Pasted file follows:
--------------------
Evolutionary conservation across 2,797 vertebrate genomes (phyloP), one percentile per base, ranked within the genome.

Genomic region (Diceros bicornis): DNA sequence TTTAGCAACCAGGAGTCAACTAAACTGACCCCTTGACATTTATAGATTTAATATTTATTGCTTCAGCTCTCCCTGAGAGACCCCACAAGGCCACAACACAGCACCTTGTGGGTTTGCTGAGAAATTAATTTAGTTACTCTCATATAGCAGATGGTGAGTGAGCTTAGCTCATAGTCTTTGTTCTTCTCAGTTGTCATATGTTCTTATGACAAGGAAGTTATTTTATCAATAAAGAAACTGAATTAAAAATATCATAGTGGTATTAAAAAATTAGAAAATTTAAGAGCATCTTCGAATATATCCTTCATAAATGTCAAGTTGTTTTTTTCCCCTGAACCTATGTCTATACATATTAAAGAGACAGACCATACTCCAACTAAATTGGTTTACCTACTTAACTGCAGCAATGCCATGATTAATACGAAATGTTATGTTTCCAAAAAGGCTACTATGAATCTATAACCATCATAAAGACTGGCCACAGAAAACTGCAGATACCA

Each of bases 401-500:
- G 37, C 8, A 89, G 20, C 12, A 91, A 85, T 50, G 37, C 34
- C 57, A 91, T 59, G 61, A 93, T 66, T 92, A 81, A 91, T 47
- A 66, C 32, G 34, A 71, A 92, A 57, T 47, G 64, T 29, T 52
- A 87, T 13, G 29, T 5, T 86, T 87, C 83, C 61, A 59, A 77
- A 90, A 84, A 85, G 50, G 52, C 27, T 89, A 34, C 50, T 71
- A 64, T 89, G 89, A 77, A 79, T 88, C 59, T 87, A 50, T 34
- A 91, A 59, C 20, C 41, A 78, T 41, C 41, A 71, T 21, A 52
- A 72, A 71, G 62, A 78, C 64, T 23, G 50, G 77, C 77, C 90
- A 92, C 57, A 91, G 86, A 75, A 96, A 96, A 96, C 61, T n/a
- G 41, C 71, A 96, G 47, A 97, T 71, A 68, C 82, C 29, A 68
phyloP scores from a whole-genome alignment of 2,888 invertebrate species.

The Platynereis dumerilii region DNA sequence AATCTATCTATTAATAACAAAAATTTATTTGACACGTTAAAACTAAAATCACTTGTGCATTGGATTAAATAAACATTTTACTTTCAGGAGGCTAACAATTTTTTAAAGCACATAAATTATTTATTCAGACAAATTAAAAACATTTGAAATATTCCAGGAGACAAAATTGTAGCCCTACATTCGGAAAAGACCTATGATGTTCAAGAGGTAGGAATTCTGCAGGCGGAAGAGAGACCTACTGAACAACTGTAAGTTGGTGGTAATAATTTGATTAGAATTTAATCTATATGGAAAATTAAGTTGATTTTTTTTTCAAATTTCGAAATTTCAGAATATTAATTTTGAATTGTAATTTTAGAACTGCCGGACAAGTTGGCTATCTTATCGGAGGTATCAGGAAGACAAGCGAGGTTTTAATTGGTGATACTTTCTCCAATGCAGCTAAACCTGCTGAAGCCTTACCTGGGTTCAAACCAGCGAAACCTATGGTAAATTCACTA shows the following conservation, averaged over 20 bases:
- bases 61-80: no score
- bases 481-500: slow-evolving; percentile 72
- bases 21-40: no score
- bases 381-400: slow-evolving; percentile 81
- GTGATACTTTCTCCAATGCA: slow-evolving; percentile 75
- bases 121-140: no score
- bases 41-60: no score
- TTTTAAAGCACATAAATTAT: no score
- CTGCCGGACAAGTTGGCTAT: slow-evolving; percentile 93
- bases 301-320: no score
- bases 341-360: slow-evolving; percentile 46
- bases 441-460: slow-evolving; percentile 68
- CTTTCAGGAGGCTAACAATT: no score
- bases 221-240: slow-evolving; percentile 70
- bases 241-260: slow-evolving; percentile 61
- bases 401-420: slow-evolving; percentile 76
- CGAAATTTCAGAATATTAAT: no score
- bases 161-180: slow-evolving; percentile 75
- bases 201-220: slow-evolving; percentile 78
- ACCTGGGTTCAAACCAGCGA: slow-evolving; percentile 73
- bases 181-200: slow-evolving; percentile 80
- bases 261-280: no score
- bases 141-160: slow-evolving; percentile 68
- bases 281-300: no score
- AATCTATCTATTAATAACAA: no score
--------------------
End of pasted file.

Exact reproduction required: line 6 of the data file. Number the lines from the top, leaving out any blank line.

- A 66, C 32, G 34, A 71, A 92, A 57, T 47, G 64, T 29, T 52